As a visual sourcebook, Erwin Wurm Photographs delivers an expansive set of imagery, in both final and more intermediate forms. The catalog has a no nonsense design, with puffy letters on the cover (that recall Wurm’s fat sculptures), and page after page of photographs and film stills inside, with titles and dates placed in the gutter to minimize distractions. My only complaint with the volume is that it is roughly chronological rather than strictly so, with projects following the broad arc of time, but jumping around a bit within any handful of years. This makes it quite hard to see the clear step-by-step progression of Wurm’s ideas and projects, which is too bad, as that through line of logic and conceptual evolution is what many will most want to discover in this book.
What comes through most strongly in this compendium of work is how restlessly and relentlessly Wurm has challenged the established foundations of sculpture. For four decades, he has been testing the definitional edges of the medium, nearly always with unassuming wit and wry intelligence. While Wurm’s photographs can seem to document an endless stream of oddball situations, this volume proves the genuine method underneath the apparent madness – it’s hard not come away impressed by the sharpness and breadth of Wurm’s cleverly cheeky mischief. And along the way, he’s inventively used photography as an enabler, rebalancing the notion of time in sculpture.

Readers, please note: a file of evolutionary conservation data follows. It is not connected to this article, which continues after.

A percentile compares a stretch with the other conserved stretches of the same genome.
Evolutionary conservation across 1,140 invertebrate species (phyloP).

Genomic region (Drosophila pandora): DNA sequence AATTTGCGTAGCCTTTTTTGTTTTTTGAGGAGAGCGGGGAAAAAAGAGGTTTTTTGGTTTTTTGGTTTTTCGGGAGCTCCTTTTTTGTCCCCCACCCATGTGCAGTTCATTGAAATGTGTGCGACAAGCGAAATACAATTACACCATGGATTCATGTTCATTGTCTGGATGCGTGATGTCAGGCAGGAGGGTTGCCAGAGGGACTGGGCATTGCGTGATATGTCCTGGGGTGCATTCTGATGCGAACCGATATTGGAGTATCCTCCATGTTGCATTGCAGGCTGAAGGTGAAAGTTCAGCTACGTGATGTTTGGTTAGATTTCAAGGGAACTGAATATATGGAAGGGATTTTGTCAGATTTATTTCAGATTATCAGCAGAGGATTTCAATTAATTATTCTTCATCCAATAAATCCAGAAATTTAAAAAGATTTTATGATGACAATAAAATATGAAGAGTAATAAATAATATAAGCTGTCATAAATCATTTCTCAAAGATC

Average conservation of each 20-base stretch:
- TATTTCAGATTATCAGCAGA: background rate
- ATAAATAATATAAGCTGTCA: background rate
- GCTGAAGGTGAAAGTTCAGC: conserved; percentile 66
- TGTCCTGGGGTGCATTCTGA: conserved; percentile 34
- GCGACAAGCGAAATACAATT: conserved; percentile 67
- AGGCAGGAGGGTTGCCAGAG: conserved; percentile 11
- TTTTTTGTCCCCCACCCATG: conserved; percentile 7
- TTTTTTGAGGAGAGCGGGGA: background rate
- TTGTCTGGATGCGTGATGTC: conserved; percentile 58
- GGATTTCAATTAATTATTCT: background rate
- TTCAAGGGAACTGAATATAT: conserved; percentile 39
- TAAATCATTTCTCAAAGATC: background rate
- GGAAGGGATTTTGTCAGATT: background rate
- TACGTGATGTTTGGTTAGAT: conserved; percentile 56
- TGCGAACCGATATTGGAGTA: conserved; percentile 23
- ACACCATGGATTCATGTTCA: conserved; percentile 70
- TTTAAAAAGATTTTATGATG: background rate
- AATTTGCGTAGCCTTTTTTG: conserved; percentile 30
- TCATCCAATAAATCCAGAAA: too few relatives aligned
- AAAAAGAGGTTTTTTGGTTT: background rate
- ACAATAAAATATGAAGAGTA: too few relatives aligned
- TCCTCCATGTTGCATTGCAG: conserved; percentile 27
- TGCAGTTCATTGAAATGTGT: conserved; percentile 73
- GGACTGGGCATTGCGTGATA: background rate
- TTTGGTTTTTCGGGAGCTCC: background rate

Collector’s POV: Erwin Wurm is represented by Lehmann Maupin in New York (here), Galerie Thaddeus Ropac in London, Paris, and Salzburg (here), and König Galerie in Berlin (here). Wurm’s photographs have only been intermittently available in the secondary markets in the past decade. While prices have ranged between roughly $2000 and $15000, these data points may not entirely reflect the market for his best work. As a result, gallery retail likely remains the best option for those collectors interested in following up.